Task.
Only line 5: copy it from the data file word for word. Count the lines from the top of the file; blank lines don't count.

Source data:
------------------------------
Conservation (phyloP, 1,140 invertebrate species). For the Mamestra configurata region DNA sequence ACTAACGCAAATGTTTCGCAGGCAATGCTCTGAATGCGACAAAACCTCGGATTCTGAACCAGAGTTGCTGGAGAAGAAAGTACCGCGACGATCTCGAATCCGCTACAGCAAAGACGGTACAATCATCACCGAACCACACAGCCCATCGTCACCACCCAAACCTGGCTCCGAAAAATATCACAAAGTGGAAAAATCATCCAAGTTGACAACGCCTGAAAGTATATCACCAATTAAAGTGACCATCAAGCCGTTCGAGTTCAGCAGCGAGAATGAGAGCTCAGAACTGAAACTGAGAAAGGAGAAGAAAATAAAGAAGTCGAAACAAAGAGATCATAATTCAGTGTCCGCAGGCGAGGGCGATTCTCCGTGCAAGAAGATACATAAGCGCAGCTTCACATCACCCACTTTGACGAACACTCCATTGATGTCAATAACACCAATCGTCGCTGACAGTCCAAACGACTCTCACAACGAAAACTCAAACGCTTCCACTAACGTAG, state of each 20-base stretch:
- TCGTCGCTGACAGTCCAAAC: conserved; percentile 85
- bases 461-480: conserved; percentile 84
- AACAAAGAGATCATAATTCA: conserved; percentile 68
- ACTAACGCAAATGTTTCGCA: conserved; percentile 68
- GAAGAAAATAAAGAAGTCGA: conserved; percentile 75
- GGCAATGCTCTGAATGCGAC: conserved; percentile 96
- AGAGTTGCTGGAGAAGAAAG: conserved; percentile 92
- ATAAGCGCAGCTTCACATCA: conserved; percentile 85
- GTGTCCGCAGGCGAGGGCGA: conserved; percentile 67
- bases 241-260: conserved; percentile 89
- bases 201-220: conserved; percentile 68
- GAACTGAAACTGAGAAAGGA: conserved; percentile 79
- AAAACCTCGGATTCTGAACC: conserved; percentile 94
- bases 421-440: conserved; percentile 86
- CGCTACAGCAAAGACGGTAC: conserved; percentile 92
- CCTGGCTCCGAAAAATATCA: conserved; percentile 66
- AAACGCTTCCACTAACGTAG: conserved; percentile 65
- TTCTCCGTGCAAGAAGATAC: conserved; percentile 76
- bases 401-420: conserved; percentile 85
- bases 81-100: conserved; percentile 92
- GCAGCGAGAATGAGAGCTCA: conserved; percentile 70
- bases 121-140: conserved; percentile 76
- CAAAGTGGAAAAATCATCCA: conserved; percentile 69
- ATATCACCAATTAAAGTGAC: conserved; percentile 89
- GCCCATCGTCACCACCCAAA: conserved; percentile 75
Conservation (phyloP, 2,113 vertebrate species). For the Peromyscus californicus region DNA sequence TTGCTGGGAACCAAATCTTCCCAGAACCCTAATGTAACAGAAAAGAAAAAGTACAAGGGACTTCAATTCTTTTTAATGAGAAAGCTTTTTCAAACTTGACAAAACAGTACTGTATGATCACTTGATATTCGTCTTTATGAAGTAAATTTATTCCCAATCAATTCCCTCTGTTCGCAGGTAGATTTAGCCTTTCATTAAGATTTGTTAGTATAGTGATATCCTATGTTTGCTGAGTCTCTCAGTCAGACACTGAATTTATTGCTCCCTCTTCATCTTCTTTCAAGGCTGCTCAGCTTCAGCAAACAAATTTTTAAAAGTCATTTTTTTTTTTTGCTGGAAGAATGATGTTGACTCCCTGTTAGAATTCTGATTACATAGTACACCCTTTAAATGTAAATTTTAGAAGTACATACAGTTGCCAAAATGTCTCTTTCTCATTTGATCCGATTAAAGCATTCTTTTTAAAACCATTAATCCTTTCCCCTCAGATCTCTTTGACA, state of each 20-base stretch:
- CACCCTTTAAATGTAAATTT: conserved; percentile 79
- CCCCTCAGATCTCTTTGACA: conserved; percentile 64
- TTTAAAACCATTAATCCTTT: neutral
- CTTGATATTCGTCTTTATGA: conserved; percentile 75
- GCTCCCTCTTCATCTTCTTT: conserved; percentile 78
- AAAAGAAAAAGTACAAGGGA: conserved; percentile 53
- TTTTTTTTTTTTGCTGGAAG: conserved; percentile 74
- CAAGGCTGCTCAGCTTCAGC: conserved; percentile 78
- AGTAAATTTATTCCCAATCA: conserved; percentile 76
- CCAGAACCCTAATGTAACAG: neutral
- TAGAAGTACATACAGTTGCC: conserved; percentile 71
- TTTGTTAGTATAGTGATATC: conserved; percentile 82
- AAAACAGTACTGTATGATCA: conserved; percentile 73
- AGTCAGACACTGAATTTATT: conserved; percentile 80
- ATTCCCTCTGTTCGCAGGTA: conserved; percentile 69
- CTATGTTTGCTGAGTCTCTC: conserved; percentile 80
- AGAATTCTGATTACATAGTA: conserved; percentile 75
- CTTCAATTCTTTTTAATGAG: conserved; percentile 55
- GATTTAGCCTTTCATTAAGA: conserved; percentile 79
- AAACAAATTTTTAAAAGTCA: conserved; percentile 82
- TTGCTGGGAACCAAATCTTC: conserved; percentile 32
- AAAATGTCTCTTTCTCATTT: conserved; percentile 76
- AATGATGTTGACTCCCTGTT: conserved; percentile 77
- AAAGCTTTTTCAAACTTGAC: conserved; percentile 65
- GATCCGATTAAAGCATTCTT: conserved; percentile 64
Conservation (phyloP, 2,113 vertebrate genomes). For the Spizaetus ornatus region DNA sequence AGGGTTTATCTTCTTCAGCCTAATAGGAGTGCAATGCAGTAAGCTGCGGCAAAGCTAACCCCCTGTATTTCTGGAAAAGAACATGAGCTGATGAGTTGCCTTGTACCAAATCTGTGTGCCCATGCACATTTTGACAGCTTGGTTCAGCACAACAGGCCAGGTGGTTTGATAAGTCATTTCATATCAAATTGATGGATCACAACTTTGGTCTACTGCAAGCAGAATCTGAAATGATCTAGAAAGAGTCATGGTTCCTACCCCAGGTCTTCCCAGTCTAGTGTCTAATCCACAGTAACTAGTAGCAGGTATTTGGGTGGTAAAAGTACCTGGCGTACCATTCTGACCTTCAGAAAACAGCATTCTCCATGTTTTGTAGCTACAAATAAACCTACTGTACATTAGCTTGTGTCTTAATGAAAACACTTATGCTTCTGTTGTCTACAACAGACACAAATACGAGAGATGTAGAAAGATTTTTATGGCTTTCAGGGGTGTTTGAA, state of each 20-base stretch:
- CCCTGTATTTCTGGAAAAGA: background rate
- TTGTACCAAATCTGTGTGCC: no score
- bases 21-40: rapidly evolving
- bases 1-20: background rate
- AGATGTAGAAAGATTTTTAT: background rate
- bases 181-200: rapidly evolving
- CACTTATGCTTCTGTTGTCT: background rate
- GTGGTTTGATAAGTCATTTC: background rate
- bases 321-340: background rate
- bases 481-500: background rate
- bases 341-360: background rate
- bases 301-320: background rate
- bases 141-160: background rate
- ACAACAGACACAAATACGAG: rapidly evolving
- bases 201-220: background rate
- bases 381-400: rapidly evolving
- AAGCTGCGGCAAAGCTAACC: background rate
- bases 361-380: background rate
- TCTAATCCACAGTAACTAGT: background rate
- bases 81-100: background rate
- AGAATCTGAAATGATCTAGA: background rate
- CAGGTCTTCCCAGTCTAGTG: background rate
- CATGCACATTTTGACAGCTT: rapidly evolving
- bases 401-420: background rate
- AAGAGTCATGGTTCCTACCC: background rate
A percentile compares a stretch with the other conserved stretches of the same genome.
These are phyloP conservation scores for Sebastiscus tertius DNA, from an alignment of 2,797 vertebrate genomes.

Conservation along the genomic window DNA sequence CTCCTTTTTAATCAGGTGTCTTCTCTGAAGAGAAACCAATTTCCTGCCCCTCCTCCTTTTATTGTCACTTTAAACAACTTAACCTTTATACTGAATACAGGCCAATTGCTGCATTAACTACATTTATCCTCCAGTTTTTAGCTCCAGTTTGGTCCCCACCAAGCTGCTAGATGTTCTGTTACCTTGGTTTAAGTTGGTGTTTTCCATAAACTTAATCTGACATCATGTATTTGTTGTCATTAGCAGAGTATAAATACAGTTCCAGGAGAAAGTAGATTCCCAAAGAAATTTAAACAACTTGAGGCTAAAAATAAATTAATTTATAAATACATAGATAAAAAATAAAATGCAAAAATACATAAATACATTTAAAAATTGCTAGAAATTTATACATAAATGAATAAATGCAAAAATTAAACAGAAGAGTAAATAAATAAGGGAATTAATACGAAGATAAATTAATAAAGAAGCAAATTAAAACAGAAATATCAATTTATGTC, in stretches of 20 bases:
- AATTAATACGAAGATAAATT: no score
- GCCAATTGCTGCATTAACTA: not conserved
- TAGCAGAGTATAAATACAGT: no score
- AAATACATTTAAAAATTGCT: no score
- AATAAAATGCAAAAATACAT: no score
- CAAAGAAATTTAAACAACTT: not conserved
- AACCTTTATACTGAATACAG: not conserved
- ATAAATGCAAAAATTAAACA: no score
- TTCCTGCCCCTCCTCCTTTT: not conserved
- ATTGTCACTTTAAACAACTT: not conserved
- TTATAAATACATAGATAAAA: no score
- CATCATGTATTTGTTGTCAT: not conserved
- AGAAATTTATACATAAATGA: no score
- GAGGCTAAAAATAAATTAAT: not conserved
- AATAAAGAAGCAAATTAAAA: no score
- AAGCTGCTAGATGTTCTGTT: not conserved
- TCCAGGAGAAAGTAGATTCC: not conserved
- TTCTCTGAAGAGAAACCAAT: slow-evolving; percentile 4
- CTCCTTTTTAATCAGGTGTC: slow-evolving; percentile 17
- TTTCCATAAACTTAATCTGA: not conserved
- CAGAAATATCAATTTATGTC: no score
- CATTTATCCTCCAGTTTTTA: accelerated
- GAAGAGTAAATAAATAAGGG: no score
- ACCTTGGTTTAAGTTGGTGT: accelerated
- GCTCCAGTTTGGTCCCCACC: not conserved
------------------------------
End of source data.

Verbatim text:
- ACTAACGCAAATGTTTCGCA: conserved; percentile 68